This is not some kind of ringing endorsement. I guess at this point when it comes to Slott’s Spider-Man, I’m just trying to make some compromises in order to derive some level of enjoyment from these comics. The protagonist of this story continues to be a doofus, with everyone else around him seemingly knowing more and being considerably more aware. These are characteristics that do not seem to change regardless of who is currently operating as part of the supporting cast. So I might as well tip my hat to when an interesting moral like, “Peter, not everything has to be a secret” get brought up by someone in the cast. Small victories.
Otherwise, ASM #17 continues to suffer from many of the same issues that have dominate the 16 previous installments of this rebooted series. The resurrection of ideas that were introduced, dropped, and then reintroduced again as if we’re supposed to truly care like the presence of Clayton at Parker Industries; characters, such as Sanjani, whimsically changing their motivations in order to serve story; and scattershot pacing that feels like too much standing around for a comic that’s supposed to be action-heavy.
I won’t get too worked up over Clayton, but will make a point about Sanjani. I’ve struggled to write much about this character from the very beginning because I have no idea what Slott is angling to accomplish with her. She’s inherently unlikeable, which I guess is the point. But, the reader is not even getting a morsel of a reason to identity or engage with her duplicitous ways. What am I supposed to understand about the reasoning behind her utter disdain for Peter’s supervillain prison plan? And for someone who cuts plenty of deals with bad guys like Black Cat and the Ghost, Sanjani appears woefully ill-prepared to actual build a competent alliance against Peter.
A well-crafted villain must not only convey to the audience why he or she believes her actions are justified, the character must also find a way to get the reader to consider the justification of his or her actions. You get that with characters like Norman Osborn or Doctor Doom, who are undeniably evil, but still make you think a moment before you write them. Sanjani overs none of that.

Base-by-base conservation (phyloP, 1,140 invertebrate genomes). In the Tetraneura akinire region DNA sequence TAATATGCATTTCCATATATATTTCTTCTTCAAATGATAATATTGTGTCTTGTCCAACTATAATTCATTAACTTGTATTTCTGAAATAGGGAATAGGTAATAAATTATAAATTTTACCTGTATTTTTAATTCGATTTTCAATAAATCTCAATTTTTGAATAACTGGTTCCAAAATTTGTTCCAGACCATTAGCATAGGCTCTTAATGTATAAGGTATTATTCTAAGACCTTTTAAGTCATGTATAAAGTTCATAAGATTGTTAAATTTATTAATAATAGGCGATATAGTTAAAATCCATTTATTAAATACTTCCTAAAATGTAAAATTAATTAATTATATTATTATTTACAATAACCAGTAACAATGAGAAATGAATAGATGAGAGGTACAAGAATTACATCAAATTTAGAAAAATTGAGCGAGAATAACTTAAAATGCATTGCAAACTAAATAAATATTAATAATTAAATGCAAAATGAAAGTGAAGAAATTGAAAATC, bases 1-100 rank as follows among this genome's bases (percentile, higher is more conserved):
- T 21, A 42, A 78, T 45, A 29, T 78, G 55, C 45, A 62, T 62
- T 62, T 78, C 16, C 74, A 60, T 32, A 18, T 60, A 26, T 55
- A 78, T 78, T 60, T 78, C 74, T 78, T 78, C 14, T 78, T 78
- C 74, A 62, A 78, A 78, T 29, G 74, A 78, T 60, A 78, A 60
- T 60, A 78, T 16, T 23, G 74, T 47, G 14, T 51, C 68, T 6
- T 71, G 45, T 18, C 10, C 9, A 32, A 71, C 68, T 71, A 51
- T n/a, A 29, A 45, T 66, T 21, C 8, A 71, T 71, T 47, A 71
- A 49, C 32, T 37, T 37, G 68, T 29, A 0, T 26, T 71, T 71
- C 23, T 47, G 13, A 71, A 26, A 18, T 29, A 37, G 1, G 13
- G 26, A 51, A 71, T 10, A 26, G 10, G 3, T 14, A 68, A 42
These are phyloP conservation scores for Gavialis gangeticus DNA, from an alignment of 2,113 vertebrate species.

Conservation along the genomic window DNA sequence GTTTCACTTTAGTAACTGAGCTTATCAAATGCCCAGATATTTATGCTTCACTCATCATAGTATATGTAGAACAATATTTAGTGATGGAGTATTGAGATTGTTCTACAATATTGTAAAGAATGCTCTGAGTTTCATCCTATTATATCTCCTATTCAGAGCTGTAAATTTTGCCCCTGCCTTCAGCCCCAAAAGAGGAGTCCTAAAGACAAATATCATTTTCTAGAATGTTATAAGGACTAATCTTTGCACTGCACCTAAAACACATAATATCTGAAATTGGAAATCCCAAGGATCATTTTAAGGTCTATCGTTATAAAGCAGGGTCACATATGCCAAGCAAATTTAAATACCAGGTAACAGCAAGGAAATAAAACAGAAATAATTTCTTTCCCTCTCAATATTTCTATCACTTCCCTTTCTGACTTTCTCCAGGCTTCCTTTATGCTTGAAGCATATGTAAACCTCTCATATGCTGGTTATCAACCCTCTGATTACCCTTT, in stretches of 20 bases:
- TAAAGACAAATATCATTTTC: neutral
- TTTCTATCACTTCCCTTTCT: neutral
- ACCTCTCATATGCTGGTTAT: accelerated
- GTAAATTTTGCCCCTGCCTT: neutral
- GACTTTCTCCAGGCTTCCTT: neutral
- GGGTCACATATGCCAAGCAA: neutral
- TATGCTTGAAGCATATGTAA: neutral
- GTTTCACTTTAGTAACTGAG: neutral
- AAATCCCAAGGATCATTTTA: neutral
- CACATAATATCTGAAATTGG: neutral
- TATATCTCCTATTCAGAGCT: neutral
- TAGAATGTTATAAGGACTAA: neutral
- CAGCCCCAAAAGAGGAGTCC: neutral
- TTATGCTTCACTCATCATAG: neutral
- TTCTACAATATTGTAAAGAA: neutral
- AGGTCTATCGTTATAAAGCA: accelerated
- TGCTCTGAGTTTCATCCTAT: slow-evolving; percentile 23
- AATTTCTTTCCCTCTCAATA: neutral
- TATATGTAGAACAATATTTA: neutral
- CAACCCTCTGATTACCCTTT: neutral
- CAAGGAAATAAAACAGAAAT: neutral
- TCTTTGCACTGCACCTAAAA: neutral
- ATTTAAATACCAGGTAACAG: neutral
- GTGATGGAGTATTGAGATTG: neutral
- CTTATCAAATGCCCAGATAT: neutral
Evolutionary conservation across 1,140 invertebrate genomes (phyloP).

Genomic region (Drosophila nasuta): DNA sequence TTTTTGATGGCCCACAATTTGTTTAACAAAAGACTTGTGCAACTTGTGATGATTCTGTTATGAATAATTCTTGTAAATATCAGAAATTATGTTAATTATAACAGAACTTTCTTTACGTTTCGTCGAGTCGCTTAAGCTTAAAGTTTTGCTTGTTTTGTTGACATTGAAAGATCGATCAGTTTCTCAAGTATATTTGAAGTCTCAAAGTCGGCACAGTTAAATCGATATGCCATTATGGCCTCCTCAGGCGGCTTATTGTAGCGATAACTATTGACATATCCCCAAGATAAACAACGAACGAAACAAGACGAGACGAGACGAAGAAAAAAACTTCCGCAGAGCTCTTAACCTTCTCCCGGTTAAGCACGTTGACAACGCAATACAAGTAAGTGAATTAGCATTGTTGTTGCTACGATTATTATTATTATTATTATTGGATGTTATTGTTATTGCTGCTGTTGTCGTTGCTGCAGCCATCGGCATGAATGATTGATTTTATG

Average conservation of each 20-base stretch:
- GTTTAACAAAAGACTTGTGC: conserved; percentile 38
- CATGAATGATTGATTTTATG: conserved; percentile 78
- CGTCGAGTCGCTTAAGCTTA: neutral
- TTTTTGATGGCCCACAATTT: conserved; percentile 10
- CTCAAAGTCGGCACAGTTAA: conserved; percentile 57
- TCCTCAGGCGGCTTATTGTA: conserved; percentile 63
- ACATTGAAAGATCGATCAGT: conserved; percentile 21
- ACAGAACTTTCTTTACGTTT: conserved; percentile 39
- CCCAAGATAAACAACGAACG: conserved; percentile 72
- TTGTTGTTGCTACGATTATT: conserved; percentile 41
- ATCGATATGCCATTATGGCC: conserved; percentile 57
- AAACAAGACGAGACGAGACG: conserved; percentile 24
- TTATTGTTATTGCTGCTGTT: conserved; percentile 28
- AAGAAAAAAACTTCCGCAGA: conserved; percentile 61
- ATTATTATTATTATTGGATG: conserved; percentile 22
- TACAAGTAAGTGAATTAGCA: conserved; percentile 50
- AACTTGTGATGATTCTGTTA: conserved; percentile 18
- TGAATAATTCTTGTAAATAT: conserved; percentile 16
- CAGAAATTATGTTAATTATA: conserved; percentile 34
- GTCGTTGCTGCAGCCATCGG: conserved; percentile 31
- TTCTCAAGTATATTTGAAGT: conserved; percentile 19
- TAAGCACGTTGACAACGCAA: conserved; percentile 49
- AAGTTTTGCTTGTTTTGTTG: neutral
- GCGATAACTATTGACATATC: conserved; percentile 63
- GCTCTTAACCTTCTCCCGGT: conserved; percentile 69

As for the pacing of the issue, it felt to me like Slott and Gage were spending far too much time telling the reader how Parker Industries was under attack, rather than just advancing that portion of the plot and tackling something else. Certain beats are repeated — like Peter marveling at how Anna Maria can come up with excuses on the fly which help explain away sudden bursts of super strength or agility. But it’s kind of amazing to me that this comic can spend the bulk of its pages playing out one critical scene, that would have been covered in two-to-three pages tops in the Roger Stern era. When Stern write “Nothing Can Stop the Juggernaut,” the action was constantly moving. I think with the current regime, we would have dedicate an entire issue to Spidey and Juggernaut in the cement pit. Slott is not traditionally someone I peg as being a decompressed writer, but I guess there’s a first time for everything.
Too often I feel these shorter stories are just Dan spinning wheels until he can do his next BIG EVENT story. Clearly he’s focusing all his Spidey energy on Renew Your Vows, because like many of these “filler” stories, he’s not even scripting this one, Gage is.